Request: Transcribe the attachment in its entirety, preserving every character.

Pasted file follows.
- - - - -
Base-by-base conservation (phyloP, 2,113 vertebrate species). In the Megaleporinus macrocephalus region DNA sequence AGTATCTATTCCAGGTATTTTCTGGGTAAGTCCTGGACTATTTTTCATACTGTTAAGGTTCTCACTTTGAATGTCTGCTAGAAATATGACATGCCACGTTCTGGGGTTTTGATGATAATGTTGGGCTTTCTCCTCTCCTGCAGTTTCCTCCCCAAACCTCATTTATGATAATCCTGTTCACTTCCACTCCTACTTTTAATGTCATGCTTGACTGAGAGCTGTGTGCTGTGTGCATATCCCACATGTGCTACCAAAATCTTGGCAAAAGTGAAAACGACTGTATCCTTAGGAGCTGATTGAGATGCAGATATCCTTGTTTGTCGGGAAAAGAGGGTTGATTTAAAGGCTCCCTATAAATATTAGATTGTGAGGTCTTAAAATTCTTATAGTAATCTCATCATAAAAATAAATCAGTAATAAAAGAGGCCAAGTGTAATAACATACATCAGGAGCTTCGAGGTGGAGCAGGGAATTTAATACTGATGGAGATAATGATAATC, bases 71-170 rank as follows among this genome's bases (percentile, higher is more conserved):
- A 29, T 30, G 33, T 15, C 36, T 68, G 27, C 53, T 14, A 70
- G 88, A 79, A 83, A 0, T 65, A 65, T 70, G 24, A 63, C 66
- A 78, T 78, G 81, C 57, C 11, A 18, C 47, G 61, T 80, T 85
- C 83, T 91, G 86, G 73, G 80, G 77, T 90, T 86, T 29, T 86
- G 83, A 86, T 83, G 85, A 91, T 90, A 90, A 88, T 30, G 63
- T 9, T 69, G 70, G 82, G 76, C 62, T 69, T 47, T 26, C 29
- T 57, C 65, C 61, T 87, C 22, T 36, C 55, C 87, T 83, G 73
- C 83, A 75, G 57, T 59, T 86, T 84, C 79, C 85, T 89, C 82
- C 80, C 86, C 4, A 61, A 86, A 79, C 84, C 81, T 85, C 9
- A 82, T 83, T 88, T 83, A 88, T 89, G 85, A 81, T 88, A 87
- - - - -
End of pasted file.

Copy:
Base-by-base conservation (phyloP, 2,113 vertebrate species). In the Megaleporinus macrocephalus region DNA sequence AGTATCTATTCCAGGTATTTTCTGGGTAAGTCCTGGACTATTTTTCATACTGTTAAGGTTCTCACTTTGAATGTCTGCTAGAAATATGACATGCCACGTTCTGGGGTTTTGATGATAATGTTGGGCTTTCTCCTCTCCTGCAGTTTCCTCCCCAAACCTCATTTATGATAATCCTGTTCACTTCCACTCCTACTTTTAATGTCATGCTTGACTGAGAGCTGTGTGCTGTGTGCATATCCCACATGTGCTACCAAAATCTTGGCAAAAGTGAAAACGACTGTATCCTTAGGAGCTGATTGAGATGCAGATATCCTTGTTTGTCGGGAAAAGAGGGTTGATTTAAAGGCTCCCTATAAATATTAGATTGTGAGGTCTTAAAATTCTTATAGTAATCTCATCATAAAAATAAATCAGTAATAAAAGAGGCCAAGTGTAATAACATACATCAGGAGCTTCGAGGTGGAGCAGGGAATTTAATACTGATGGAGATAATGATAATC, bases 71-170 rank as follows among this genome's bases (percentile, higher is more conserved):
- A 29, T 30, G 33, T 15, C 36, T 68, G 27, C 53, T 14, A 70
- G 88, A 79, A 83, A 0, T 65, A 65, T 70, G 24, A 63, C 66
- A 78, T 78, G 81, C 57, C 11, A 18, C 47, G 61, T 80, T 85
- C 83, T 91, G 86, G 73, G 80, G 77, T 90, T 86, T 29, T 86
- G 83, A 86, T 83, G 85, A 91, T 90, A 90, A 88, T 30, G 63
- T 9, T 69, G 70, G 82, G 76, C 62, T 69, T 47, T 26, C 29
- T 57, C 65, C 61, T 87, C 22, T 36, C 55, C 87, T 83, G 73
- C 83, A 75, G 57, T 59, T 86, T 84, C 79, C 85, T 89, C 82
- C 80, C 86, C 4, A 61, A 86, A 79, C 84, C 81, T 85, C 9
- A 82, T 83, T 88, T 83, A 88, T 89, G 85, A 81, T 88, A 87